Trudeau Says Continued Military Investments Needed in Response to ‘Persistent Threats’ From ‘Authoritarian States’

by EditorT

Prime Minister Justin Trudeau speaks at a news conference in Surrey, British Columbia, on October 21, 2022. (REUTERS/Jennifer Gauthier)

By Peter Wilson

Prime Minister Justin Trudeau says the federal government will continue investing in the Canadian military as a response to “persistent threats” from foreign “authoritarian states”—citing Russia and China as examples.

Trudeau, who spoke at a press conference in Ottawa on Jan. 12 alongside Japanese Prime Minister Fumio Kishida, also emphasized Canada’s commitments in the Indo-Pacific Strategy, which includes an increased military presence in the area.

“We’re all recognizing that the world is changing,” Trudeau told reporters. “The world changed when Russia chose to invade a peaceful neighbour.”

“We understand the persistent threats caused by unstable or authoritarian states around the world and that’s going to require us, unfortunately, to continue to step up and Canada has been there with significant investments in our armed forces.”

The federal government announced on Jan. 9 that Canada would be investing $19 billion over the next nine years to purchase 88 Lockheed-Martin F-35 fighter jets to replace its outdated fleet of CF-18 Hornets, making it the largest investment Canada has made in its air force in 30 years.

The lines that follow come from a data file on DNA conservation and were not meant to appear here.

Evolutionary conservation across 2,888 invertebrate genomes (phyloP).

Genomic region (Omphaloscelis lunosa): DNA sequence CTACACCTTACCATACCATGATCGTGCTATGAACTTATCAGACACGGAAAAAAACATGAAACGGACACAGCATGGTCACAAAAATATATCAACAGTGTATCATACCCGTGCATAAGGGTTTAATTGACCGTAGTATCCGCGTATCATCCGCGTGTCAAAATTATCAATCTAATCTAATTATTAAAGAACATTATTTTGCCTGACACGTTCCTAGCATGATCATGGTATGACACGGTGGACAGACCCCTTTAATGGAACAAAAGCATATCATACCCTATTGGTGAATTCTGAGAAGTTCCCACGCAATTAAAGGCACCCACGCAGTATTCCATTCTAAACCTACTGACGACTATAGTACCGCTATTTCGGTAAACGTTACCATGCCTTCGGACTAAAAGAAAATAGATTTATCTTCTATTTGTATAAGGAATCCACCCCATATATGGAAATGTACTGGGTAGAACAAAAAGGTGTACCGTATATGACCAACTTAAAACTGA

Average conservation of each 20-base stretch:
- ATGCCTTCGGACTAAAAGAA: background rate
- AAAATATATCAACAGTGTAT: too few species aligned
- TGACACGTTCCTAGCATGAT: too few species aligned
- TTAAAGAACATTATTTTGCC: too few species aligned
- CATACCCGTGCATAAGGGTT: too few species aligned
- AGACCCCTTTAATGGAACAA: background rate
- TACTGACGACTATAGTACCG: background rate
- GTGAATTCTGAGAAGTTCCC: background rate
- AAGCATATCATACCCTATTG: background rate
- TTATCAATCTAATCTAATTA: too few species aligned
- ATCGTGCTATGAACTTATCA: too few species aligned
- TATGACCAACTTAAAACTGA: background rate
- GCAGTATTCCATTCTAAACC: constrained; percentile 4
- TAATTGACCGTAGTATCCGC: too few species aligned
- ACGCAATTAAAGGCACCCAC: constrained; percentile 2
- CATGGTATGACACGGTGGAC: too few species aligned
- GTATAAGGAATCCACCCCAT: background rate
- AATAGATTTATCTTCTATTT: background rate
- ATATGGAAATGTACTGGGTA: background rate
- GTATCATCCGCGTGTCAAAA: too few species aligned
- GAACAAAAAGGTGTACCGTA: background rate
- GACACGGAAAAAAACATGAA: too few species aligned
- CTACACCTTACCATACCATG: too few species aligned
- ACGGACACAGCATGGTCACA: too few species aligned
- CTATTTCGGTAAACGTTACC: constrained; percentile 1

“Part of creating prosperity and peace for our citizens means investing in the security architecture that is going to be unfortunately important in the coming years,” Trudeau said.

The prime minister added earlier in the press conference that there will be a certain focus on the Indo-Pacific region due to “the rise of increasingly contesting authoritarian powers, whether it be Russia on the one hand or China,” which he acknowledged Canada called an “increasingly disruptive global power” in its Indo-Pacific strategy released in November 2022.

China Strategy

Foreign Affairs Minister Mélanie Joly said last November before releasing the Indo-Pacific Strategy that Canada will have to both “challenge” and “cooperate” with China in the future depending on the situation’s nature.

“We will challenge China when we ought to, and we will cooperate with China when we must,” she said on Nov. 9, 2022. “Its sheer size and influence makes cooperation necessary to address the world’s existential pressures.”

Trudeau echoed Joly’s words during his Jan. 12 press conference, saying Canada will judge when to contest China and when to work with with the nation.

“There are areas in which we need to work with China, but there are other areas in which we’re going to have to compete with China, and other areas in which we’re going to have to directly contest China,” he said.

“Whether it’s on human rights, whether it’s on respect for international rules and a rules-based order, and that approach—which is thoughtful, aligned, coordinated, and responsible, focused on creating opportunities for people in our countries and around the world—is going to continue in our approach on China.”

 

Peter Wilson
Peter Wilson is a reporter based in Ontario, Canada.

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